Journal of Assisted Reproduction and Genetics

, Volume 28, Issue 3, pp 191–197 | Cite as

Considerations of viscosity in the preliminaries to mammalian fertilisation

  • Ronald H. F. Hunter
  • P. Coy
  • J. Gadea
  • D. Rath
Gamete Biology


Migration of spermatozoa in the female genital tract will be strongly influenced by the viscosity of the fluids encountered, yet little systematic analysis has been given to such a consideration. This essay reviews the series of milieux confronting a fertilising sperm during its progression to the oviduct ampulla. Two groups are discussed, first those in which ejaculation is into the vagina, second those in which semen enters the uterus during a protracted mating. Viscous glycoprotein secretions that accumulate in the oviduct isthmus of both groups before ovulation are highlighted, as is the environment generated in the ampulla by the post-ovulatory suspension of oocyte(s), cumulus cells and spermatozoa; follicular and peritoneal fluids may also be present. The viscosity of all female tract fluids responds to cyclical variations in temperature, and these exist within the oviduct near the time of ovulation. Gradations in viscosity influence the pattern and strength of sperm flagellar activity and the rate of forward movement. Measurements of sperm motility are currently made in a physiological medium of constant viscosity and temperature, thereby overlooking changes in the female genital tract. A more sophisticated approach might reveal an adequate fertilising potential in a proportion of putatively poor semen samples.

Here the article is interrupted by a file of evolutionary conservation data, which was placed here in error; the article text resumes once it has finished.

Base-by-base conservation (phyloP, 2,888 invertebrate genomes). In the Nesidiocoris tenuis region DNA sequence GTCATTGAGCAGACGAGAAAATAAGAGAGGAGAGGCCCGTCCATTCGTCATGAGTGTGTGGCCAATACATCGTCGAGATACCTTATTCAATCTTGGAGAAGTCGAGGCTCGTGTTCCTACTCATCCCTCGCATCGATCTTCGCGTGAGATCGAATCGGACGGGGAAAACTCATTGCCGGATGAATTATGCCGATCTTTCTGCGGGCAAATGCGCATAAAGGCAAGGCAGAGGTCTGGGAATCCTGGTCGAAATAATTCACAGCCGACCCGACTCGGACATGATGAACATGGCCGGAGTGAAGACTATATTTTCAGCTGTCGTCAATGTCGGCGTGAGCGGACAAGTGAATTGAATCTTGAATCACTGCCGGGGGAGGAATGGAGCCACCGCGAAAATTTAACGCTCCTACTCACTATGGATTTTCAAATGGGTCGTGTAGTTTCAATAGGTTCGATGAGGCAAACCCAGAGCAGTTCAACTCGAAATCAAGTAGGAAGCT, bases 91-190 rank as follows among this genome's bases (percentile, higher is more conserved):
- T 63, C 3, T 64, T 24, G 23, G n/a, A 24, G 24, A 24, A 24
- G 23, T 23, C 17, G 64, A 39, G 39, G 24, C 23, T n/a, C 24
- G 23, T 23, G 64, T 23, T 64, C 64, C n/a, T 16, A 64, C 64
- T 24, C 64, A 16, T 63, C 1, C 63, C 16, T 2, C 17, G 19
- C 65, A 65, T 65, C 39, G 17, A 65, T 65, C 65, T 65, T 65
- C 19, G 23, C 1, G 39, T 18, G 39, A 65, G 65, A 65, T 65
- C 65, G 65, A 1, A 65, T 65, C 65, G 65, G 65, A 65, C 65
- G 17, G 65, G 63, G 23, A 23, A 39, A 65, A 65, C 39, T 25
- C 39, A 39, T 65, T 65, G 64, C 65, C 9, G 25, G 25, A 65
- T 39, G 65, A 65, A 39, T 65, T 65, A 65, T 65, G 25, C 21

Semen Sperm motility Cervix Uterus Oviduct Ovarian steroid hormones Temperature gradients 



This essay was written during tenure of a Gerhard Mercator Professorship in Veterinary Physiology awarded by the Deutsche Forschungsgemeinschaft (German Research Council), for which grateful acknowledgement is made. We are also grateful to Mrs Frances Anderson who prepared the typescript in the Highlands of Scotland.


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Copyright information

© Springer Science+Business Media, LLC 2010

Authors and Affiliations

  • Ronald H. F. Hunter
    • 1
    • 4
  • P. Coy
    • 2
  • J. Gadea
    • 2
  • D. Rath
    • 3
  1. 1.Institute of Reproductive MedicineHannover Veterinary UniversityHannoverGermany
  2. 2.Department of Physiology, Faculty of Veterinary MedicineUniversity of MurciaMurciaSpain
  3. 3.Institute for Animal BreedingMarienseeGermany
  4. 4.LadfieldJedburghScotland

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